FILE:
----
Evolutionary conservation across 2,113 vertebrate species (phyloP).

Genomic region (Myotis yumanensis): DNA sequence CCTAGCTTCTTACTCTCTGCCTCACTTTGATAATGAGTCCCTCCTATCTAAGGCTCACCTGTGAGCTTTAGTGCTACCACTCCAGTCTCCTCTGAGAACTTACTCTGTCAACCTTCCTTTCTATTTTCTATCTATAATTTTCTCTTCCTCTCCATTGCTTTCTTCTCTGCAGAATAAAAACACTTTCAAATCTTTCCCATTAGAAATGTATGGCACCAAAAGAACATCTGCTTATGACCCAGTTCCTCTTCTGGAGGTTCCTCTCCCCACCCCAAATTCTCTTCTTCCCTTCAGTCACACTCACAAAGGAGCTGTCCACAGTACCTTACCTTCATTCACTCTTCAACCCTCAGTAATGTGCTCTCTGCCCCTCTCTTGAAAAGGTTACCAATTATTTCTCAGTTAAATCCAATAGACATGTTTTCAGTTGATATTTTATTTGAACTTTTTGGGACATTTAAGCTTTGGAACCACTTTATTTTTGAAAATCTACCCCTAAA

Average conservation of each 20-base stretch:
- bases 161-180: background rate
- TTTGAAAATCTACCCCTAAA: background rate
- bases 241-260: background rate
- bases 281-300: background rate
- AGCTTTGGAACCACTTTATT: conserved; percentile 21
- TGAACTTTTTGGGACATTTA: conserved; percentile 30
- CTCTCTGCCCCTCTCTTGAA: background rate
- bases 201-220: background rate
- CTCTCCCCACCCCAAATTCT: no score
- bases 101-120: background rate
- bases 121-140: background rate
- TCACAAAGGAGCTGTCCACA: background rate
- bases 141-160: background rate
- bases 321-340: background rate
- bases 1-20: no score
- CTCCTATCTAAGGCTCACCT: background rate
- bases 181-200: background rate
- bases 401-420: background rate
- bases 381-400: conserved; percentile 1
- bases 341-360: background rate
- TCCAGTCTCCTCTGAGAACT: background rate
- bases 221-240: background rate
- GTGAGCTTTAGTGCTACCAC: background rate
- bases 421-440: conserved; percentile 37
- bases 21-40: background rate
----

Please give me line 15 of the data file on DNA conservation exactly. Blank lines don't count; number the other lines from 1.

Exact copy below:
- TCACAAAGGAGCTGTCCACA: background rate